am 19. Juni 2012
...für den billigen Pappschuber, das hätte man auch besser lösen können. Dafür aber 10 Sterne für den Inhalt. Eine unvergleichlich phantastische Julie Andrews in der Rolle ihres Lebens als Eliza Doolittle nebst dem gesamten Broadwaycast von 1956 ist ein wahrer Ohrenschmaus. Ihre klare helle Stimme verzaubert und wenn sie "I Could Have Danced All Night" singt, bekommt man Gänsehaut. Selbst als sie dreißig Jahre später dieses Lied interpredierte, erlag man ihrem Zauber. Sie war, ist und bleibt die einzige, wahre Eliza.
am 19. Juli 2012
How is this for an unpopular opinion? I think this is the best recording of "My Fair Lady" and at least on the CD, Ian Richardson and Christine Andreas outshine Rex Harrison and Julie Andrews as Henry Higgins and Eliza Doolittle. Andreas is particularly strong when she is angry, be it in "Just you Wait" or "Show me" but she handles everything else well, too. Jerry Lanning is a manly Freddy and George Rose does not make me want to punch Alfred P. Doolittle, so that is good enough. Richardson, however, is the best thing about this recording. I feel for him much more than I did for Harrison on the Original Broadway Cast Recording. Richardson is a little more playful, and all in all more human. When at the very end of "A Hymn to him", his voice gets high, he sounds girlishly gleeful - and he runs through all other emotions in "I'm an Ordinary Man" and "I've Grown Accustomed to her Face". Sure, most people will still want to own the Andrews/Harrison recording, and that is okay. But if you ponder buying another one, take this.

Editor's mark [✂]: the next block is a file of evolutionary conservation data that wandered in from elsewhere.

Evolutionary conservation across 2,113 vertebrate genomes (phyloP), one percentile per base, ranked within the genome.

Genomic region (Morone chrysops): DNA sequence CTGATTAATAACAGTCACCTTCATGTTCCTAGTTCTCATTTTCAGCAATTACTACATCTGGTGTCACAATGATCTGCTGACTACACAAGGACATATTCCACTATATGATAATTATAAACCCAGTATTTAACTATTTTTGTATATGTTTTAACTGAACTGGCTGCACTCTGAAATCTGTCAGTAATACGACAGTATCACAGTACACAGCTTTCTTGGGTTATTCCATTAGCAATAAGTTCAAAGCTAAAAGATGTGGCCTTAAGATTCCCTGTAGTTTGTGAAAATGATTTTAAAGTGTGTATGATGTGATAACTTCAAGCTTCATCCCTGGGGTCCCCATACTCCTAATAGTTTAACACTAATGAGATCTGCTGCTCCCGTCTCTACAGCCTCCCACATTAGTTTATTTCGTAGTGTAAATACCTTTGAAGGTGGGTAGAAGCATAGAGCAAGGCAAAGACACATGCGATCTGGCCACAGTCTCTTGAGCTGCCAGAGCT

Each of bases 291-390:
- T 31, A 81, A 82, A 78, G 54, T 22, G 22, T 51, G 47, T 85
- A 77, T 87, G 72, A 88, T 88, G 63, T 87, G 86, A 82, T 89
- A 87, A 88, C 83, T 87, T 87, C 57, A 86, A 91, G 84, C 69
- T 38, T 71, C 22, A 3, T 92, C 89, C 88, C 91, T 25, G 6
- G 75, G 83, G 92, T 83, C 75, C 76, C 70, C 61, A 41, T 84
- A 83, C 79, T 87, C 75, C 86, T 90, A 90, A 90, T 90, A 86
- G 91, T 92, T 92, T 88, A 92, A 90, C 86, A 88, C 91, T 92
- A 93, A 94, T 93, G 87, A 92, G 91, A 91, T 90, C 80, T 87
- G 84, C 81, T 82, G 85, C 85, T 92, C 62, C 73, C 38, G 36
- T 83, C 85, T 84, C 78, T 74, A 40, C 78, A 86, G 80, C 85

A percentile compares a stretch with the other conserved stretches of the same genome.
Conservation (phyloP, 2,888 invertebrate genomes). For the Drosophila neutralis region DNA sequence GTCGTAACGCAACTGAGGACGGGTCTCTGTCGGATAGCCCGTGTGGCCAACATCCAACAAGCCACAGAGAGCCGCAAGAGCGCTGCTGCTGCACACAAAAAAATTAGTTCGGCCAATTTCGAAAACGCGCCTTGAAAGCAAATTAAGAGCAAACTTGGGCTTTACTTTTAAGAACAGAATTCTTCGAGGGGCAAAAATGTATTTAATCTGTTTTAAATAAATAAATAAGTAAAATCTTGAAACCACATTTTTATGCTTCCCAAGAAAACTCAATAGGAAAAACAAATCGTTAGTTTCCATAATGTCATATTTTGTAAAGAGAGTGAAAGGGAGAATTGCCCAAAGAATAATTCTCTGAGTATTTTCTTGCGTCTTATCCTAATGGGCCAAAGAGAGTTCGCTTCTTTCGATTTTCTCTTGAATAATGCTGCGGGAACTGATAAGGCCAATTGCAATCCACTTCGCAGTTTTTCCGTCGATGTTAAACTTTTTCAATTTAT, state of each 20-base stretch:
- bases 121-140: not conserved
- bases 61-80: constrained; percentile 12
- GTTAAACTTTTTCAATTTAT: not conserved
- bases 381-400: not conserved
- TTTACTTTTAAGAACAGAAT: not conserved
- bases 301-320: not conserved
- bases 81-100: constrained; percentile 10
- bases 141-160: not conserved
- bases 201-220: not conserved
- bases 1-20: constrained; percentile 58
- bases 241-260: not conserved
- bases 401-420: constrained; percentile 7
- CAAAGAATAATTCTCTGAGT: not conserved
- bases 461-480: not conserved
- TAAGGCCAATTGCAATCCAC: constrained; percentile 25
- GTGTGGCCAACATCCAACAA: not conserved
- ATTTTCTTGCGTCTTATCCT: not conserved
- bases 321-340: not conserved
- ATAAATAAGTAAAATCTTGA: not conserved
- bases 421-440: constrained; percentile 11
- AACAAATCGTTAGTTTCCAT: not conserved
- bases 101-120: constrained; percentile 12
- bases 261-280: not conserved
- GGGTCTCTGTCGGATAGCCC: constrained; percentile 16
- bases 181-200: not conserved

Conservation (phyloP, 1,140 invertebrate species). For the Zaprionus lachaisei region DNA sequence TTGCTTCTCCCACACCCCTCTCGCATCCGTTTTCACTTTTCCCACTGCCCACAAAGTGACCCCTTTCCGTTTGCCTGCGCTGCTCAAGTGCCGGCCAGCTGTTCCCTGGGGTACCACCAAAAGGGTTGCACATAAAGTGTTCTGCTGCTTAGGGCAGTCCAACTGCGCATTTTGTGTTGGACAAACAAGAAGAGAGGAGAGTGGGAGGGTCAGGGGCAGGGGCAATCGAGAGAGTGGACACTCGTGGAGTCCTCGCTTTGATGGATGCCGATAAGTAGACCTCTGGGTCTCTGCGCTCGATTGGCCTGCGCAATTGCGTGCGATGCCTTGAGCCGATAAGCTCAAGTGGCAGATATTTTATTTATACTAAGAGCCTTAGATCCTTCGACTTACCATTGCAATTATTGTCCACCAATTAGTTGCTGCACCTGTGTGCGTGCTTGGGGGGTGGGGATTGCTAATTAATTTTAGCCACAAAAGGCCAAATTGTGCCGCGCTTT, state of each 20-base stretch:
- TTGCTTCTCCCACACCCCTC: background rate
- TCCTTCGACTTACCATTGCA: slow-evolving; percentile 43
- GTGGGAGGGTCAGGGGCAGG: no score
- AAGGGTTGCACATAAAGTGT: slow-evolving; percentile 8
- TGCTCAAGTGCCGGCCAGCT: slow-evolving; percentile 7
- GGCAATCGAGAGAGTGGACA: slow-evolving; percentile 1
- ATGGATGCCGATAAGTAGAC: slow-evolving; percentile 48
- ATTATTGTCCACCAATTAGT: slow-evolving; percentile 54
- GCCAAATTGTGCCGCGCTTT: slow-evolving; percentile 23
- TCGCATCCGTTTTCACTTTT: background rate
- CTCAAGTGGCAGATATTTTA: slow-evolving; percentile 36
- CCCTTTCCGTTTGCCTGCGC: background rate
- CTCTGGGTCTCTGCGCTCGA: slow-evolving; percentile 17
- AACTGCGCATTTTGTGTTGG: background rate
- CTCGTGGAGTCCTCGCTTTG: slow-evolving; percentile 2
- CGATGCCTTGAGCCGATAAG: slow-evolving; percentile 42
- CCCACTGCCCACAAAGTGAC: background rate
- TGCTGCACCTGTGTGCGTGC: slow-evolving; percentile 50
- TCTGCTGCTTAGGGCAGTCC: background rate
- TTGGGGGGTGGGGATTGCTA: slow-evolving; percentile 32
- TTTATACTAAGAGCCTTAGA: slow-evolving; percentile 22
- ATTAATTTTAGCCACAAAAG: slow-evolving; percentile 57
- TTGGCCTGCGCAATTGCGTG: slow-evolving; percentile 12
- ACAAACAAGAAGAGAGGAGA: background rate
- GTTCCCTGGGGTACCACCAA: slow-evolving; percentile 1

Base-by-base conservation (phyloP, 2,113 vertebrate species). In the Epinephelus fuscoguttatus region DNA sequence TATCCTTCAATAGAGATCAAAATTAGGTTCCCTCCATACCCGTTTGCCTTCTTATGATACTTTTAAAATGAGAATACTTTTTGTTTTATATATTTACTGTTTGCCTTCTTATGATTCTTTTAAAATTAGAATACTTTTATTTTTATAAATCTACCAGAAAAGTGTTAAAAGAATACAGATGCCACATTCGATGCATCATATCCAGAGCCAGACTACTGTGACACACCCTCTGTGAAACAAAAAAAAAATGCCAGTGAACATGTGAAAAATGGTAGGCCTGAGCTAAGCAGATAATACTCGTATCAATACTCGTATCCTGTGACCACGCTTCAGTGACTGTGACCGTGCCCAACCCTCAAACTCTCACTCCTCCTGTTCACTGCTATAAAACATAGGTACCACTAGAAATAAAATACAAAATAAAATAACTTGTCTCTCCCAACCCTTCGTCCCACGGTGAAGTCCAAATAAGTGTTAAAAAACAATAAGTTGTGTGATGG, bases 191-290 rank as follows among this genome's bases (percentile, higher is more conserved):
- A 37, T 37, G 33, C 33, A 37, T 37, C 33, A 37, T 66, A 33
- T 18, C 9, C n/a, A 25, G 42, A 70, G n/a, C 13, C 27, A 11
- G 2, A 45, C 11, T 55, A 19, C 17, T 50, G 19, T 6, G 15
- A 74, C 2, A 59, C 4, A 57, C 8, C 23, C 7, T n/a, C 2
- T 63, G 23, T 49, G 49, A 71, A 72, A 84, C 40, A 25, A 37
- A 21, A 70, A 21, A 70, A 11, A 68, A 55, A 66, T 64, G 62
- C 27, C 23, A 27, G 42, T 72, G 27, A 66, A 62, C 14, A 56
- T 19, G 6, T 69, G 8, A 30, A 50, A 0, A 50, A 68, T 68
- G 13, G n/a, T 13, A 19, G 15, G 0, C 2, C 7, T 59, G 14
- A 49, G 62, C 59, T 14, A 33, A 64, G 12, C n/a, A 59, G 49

am 23. November 2009
At last, I think I have started to enjoy "My Fair Lady". I still think that Julie Andrews does not sound "ghetto" enough to be totally believable as the unrefined early version of Eliza Doolittle, but she certainly captures her innate fire in tracks like "Just you Wait" and "Show me". As Henry Higgins, Rex Harrison gets the best songs of the musical, and he does well by "I'm an Ordinary Man", "A Hymn to him" and "I've Grown Accustomed to her Face". Surprisingly, Stanley Holloway is as unannoying as one can be as Alfred P. Doolittle. His renditions of "With a Little Bit of Luck" and "Get me to the Church on Time" border on charming. In the end, "My Fair Lady" is not really what I consider a quintessential musical - especially because for a musical with a protagonist who treasures language so highly, the lyrics are just above mediocre. But certainly this is one of those classics that have lost some of their original edge mostly by being canonized. Without a doubt, this recording belongs in any collection.